covid-19 workplace law issues
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With the new Ontario Covid-19 response framework in place and Covid-19 still on the rise, employers need guidance on how to navigate workplace law issues.

During our last webinar, we covered this very topic and were flooded with employer questions. This is Part 2 of our Q&A on the second wave of Covid-19 workplace law issues.  Click here for Part 1.  

Question 7: If an employee chooses to work from home because of childcare, kids’ online learning/homeschooling, but their role is impossible to do at home, are we required to provide alternative work OR do they just go on leave? 
Continue Reading Covid-19 2nd Wave Workplace Law Issues: Part 2

Covid-19 workplace legal issues as winter approachesAs we now all head indoors for a few months, how will your business and workforce handle COVID-related restrictions? After 8 months of new pandemic rules and systems, pivoting and outdoor meetings, the long Canadian winter will no doubt bring fresh employment law issues. There’s only so much a cozy fireplace and wool socks can

coronavirus workplace legal considerations
Credits: www.cherrydeck.com

With the second wave of Covid-19 upon us, new government benefits now in place and government business restrictions shifting, it is important for employers to be up to speed on key workplace legal considerations and compliance issues.  During our last webinar, we covered this very topic and were flooded with questions from employers.  Below is part 1 of a summary of the most common Q&As.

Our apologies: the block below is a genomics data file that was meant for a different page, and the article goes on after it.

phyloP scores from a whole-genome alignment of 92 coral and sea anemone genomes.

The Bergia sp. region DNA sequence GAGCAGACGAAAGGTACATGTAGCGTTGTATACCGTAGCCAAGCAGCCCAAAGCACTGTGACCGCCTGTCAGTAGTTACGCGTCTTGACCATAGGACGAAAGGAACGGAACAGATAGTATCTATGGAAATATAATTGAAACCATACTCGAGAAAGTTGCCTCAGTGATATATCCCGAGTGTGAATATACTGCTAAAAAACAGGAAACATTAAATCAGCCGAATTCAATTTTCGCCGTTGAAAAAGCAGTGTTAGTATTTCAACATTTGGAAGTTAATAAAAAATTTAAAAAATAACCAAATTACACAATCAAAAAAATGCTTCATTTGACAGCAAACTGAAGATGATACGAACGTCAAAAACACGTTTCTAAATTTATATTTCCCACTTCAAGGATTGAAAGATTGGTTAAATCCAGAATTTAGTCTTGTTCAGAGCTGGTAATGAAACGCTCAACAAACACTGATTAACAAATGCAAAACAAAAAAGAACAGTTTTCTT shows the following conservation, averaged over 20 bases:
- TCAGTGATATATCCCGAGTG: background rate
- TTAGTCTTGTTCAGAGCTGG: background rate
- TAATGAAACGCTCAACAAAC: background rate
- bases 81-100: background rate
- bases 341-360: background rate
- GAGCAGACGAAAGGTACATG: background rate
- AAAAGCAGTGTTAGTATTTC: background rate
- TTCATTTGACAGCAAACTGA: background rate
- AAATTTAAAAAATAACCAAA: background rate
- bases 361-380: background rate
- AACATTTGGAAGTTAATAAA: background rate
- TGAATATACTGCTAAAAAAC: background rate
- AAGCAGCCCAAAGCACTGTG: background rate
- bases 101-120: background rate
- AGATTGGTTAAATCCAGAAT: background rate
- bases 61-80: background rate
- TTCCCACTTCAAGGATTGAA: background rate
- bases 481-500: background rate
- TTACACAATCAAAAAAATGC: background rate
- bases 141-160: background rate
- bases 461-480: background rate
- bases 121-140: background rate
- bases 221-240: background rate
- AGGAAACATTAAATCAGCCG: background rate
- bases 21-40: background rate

Question 1: Are employees entitled to an accommodation to work from home if it is a choice or preference to not put their kids in school, rather than a need based on health issues?
Continue Reading Covid-19 2nd Wave Workplace Law Issues: Part 1

A Guide for Employers during COVID-19A Guide for Employers during COVID-19

This Guide sets out the key employment law issues to consider, as well as the government’s financial relief options to explore to get through this deep economic crisis.  (Last Updated October 21, 2020).

Further free resources can be found here.

Should you need legal advice on how to manage

Considerations for employers recalling employees to work
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Employers are encountering issues as they ask their employees to come back to work. We will take a look at some of these in today’s blog. 

A Recap 

Many employees were placed on layoffs in March 2020, when the shutdowns occurred. In Ontario, these layoffs were then converted into deemed Infectious Disease Emergency Leaves. While statutory layoff timelines normally restrict the amount of time an employee can be on a layoff before being considered terminated, in Ontario the Infectious Disease Emergencies Leave amendments to the Employment Standards Act changed this. Ontario employees can now be involuntarily off work (laid off) until January 2, 2020, without having a  termination triggered. 

A layoff does not end the employment relationship. It’s just a temporary pause, which anticipates that the employer will bring the employee back to work or recall them. 
Continue Reading Recalling Employees to Work: Considerations for Employers

accommodating employees keeping kids home